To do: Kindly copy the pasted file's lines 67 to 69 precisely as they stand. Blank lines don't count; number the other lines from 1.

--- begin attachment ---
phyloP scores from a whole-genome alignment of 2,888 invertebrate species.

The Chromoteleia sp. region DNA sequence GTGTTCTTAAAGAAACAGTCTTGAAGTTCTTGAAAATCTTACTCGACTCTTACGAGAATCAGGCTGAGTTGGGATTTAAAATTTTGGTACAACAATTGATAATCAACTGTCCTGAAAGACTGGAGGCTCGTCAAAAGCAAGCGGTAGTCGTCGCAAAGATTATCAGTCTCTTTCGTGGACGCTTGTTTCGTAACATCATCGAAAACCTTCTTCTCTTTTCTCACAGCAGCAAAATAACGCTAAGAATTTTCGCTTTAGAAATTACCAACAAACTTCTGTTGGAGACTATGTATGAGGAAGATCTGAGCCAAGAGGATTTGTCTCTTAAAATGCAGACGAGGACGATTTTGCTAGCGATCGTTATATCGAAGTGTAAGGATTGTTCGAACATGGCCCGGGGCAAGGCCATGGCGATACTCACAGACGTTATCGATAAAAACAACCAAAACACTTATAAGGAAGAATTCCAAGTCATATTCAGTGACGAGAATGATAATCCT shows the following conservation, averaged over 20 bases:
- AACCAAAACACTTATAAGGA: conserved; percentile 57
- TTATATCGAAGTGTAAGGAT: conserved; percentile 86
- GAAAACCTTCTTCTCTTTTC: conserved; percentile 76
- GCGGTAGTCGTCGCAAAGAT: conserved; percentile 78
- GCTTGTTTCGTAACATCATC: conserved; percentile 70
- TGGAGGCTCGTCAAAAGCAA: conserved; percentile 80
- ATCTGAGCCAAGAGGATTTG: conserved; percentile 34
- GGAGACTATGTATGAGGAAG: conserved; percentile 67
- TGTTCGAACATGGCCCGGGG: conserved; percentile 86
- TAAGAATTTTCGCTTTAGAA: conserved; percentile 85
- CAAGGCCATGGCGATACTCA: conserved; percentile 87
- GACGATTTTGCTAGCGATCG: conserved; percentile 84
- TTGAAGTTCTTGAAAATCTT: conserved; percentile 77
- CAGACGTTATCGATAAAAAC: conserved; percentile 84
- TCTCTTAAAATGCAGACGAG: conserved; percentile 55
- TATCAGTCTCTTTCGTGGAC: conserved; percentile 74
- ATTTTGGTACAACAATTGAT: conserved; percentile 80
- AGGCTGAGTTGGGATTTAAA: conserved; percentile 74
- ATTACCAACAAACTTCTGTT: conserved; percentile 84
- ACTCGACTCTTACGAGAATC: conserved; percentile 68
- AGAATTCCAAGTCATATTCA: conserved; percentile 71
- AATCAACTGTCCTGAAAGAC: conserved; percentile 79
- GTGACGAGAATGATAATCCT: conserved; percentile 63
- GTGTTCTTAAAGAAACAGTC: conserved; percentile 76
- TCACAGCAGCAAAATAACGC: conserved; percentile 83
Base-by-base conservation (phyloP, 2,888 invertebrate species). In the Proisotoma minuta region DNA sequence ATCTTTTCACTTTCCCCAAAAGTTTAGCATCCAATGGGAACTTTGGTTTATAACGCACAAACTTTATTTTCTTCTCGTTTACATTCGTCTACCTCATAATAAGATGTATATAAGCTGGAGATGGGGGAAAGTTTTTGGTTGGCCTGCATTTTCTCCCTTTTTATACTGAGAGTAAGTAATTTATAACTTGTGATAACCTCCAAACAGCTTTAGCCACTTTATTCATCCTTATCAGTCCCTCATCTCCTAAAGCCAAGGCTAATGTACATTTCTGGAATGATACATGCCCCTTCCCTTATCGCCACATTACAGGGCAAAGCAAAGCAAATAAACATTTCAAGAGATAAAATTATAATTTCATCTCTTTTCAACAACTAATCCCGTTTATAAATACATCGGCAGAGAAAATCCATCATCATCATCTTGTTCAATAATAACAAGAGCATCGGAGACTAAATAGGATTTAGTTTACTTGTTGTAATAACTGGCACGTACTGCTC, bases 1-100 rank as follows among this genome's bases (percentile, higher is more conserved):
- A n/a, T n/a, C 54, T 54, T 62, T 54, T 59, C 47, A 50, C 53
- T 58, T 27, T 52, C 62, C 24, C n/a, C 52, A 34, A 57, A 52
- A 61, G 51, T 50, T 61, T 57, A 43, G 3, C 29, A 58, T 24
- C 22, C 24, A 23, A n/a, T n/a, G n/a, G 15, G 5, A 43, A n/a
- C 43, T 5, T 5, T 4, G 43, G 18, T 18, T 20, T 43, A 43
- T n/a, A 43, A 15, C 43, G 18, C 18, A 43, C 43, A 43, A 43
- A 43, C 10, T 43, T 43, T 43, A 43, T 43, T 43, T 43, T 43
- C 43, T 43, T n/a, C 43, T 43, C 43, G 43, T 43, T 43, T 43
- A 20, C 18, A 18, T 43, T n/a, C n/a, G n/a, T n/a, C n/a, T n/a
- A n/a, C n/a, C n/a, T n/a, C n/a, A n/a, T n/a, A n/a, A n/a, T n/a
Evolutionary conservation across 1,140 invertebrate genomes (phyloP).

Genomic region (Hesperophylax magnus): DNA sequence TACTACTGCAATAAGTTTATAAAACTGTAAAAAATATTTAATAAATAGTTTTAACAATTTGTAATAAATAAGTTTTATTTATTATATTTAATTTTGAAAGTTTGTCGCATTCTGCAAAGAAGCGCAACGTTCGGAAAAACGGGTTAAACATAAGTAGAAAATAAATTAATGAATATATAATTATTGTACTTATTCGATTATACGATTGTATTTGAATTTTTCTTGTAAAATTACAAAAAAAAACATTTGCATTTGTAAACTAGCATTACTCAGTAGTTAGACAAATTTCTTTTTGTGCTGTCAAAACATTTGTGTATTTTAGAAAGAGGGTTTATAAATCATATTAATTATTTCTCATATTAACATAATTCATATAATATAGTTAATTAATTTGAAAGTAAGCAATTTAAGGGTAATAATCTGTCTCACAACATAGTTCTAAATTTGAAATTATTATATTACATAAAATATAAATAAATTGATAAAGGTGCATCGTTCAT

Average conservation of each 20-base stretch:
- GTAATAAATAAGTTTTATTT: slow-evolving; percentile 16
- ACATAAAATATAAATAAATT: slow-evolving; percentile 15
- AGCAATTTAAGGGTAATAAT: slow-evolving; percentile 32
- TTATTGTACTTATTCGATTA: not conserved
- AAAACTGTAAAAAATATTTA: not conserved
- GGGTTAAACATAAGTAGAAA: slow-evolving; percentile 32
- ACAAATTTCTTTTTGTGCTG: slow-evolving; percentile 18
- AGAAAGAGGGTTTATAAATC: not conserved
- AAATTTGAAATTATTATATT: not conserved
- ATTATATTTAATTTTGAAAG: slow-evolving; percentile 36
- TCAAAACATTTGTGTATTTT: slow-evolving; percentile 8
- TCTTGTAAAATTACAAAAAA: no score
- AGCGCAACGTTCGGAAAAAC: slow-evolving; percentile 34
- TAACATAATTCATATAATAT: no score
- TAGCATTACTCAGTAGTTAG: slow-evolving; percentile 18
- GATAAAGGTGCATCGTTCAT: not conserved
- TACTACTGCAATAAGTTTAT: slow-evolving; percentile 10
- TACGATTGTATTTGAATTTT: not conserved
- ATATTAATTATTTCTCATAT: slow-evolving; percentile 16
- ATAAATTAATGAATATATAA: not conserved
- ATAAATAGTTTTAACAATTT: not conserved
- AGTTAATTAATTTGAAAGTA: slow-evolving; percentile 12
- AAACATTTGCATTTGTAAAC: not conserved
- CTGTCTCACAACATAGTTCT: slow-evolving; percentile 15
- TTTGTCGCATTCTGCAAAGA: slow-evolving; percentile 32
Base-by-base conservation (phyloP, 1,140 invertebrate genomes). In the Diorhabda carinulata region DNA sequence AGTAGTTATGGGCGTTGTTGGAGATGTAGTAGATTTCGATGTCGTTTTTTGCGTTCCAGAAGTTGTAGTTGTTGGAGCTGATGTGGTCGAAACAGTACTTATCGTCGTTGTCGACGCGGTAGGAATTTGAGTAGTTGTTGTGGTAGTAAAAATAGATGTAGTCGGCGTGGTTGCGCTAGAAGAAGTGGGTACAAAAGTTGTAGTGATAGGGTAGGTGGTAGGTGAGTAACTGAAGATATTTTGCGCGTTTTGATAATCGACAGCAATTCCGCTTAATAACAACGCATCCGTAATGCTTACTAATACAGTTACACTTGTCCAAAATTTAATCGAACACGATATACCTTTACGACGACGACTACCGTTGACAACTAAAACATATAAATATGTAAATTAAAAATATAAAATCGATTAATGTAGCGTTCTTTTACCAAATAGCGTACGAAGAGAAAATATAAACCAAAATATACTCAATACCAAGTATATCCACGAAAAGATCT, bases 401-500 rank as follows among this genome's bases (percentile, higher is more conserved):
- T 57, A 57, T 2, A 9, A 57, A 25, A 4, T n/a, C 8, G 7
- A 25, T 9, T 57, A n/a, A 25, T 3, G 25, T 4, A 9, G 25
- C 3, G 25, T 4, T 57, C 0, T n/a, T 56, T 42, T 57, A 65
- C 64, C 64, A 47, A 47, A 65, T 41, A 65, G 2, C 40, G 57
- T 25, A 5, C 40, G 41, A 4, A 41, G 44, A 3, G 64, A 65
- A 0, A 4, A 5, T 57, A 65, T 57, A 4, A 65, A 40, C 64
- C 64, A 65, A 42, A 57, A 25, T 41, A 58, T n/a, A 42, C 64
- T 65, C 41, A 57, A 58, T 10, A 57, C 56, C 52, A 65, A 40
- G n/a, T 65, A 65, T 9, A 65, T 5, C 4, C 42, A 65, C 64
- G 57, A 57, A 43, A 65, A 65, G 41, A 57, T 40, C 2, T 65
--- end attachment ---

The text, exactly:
Base-by-base conservation (phyloP, 1,140 invertebrate genomes). In the Diorhabda carinulata region DNA sequence AGTAGTTATGGGCGTTGTTGGAGATGTAGTAGATTTCGATGTCGTTTTTTGCGTTCCAGAAGTTGTAGTTGTTGGAGCTGATGTGGTCGAAACAGTACTTATCGTCGTTGTCGACGCGGTAGGAATTTGAGTAGTTGTTGTGGTAGTAAAAATAGATGTAGTCGGCGTGGTTGCGCTAGAAGAAGTGGGTACAAAAGTTGTAGTGATAGGGTAGGTGGTAGGTGAGTAACTGAAGATATTTTGCGCGTTTTGATAATCGACAGCAATTCCGCTTAATAACAACGCATCCGTAATGCTTACTAATACAGTTACACTTGTCCAAAATTTAATCGAACACGATATACCTTTACGACGACGACTACCGTTGACAACTAAAACATATAAATATGTAAATTAAAAATATAAAATCGATTAATGTAGCGTTCTTTTACCAAATAGCGTACGAAGAGAAAATATAAACCAAAATATACTCAATACCAAGTATATCCACGAAAAGATCT, bases 401-500 rank as follows among this genome's bases (percentile, higher is more conserved):
- T 57, A 57, T 2, A 9, A 57, A 25, A 4, T n/a, C 8, G 7
- A 25, T 9, T 57, A n/a, A 25, T 3, G 25, T 4, A 9, G 25